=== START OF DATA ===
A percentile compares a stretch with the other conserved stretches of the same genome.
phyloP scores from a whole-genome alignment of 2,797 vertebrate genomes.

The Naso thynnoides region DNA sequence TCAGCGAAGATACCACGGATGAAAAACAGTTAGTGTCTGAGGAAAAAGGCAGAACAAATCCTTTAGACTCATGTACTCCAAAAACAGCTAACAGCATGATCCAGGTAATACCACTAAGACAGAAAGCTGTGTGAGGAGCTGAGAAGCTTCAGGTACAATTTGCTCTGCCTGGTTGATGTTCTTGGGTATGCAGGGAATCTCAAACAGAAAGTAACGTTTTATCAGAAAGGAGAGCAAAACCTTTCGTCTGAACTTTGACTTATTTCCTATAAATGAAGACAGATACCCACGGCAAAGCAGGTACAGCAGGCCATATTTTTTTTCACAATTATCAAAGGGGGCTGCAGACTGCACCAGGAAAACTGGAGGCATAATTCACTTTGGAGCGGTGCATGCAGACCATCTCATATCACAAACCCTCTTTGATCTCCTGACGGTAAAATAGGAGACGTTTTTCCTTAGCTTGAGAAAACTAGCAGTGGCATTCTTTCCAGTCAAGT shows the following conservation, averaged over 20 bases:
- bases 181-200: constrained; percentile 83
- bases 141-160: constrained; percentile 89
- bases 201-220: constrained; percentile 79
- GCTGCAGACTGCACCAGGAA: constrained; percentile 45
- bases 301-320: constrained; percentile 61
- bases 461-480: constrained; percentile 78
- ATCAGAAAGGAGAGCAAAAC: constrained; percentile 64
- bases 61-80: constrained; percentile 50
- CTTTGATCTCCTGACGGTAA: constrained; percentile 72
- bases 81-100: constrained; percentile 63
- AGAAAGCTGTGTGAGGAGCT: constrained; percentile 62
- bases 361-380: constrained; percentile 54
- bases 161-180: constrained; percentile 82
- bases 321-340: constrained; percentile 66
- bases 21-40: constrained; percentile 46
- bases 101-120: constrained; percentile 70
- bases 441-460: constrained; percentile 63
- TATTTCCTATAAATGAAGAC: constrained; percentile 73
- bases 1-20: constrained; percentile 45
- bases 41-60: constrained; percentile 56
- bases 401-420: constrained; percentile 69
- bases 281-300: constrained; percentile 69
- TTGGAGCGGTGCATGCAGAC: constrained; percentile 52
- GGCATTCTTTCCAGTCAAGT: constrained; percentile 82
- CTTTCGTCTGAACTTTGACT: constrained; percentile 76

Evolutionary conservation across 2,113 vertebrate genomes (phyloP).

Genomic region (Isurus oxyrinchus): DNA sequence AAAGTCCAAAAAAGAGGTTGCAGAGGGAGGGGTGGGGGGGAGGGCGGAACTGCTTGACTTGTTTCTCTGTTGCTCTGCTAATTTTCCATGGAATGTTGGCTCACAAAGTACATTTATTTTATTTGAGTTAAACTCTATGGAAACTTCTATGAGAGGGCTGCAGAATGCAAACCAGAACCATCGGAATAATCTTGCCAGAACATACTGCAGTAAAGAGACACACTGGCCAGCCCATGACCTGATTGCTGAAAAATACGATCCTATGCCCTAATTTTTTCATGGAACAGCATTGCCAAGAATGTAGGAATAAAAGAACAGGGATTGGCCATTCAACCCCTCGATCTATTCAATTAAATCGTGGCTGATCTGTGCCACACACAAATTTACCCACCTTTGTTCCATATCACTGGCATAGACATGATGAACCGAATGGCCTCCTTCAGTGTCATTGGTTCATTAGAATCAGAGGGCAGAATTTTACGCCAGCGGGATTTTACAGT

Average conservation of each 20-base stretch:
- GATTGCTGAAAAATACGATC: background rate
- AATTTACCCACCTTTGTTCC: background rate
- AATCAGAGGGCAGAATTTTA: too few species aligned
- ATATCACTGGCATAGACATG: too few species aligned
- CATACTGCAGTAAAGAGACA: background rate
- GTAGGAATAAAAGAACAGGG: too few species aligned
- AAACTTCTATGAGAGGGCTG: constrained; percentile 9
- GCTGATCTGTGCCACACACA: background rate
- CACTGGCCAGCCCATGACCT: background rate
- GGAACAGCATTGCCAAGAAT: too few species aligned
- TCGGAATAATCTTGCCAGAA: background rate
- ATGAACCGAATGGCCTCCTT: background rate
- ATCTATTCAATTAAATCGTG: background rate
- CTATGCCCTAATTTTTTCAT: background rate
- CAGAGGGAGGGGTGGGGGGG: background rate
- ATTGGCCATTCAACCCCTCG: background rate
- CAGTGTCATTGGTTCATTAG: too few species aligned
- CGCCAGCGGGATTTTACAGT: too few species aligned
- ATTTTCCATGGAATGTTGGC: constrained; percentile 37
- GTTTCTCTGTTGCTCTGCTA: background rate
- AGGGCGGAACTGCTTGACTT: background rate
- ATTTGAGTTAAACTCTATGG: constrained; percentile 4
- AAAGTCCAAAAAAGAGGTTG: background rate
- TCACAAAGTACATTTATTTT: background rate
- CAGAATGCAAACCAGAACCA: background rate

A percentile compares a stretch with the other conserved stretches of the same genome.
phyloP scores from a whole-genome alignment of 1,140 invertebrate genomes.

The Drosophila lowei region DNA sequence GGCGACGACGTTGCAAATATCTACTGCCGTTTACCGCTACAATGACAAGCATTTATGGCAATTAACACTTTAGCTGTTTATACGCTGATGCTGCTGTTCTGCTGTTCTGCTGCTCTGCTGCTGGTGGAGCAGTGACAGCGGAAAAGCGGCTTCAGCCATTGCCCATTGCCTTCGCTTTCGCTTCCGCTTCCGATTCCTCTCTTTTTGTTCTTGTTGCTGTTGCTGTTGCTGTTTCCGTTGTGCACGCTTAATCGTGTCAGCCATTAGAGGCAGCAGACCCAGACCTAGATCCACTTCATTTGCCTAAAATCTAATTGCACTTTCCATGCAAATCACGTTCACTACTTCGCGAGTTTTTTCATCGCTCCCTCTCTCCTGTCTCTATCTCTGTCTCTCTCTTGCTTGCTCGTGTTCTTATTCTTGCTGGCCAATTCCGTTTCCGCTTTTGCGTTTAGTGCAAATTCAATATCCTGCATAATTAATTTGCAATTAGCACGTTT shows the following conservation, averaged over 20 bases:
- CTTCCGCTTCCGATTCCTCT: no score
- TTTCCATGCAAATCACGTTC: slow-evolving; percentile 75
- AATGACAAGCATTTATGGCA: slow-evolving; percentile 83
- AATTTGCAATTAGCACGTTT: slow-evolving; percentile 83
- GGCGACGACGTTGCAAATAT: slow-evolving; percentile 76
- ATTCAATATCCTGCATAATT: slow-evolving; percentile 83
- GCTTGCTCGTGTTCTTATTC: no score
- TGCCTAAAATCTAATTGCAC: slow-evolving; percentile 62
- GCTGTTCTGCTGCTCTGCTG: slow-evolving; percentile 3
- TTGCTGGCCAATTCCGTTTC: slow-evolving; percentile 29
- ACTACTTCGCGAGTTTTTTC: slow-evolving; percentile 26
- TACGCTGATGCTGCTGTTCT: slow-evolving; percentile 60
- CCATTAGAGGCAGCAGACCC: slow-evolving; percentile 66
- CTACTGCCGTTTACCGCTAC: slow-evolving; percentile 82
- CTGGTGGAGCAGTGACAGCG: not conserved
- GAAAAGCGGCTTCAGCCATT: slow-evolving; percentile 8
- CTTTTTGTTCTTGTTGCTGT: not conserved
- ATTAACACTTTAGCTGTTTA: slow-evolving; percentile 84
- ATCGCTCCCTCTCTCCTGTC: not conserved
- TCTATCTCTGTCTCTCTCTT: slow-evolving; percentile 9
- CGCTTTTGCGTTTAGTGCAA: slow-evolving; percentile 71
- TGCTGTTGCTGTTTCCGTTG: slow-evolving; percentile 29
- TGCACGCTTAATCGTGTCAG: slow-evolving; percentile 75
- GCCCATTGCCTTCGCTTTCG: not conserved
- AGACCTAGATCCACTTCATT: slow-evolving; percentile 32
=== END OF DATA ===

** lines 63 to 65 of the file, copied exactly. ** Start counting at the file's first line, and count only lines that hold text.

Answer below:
- AATTTGCAATTAGCACGTTT: slow-evolving; percentile 83
- GGCGACGACGTTGCAAATAT: slow-evolving; percentile 76
- ATTCAATATCCTGCATAATT: slow-evolving; percentile 83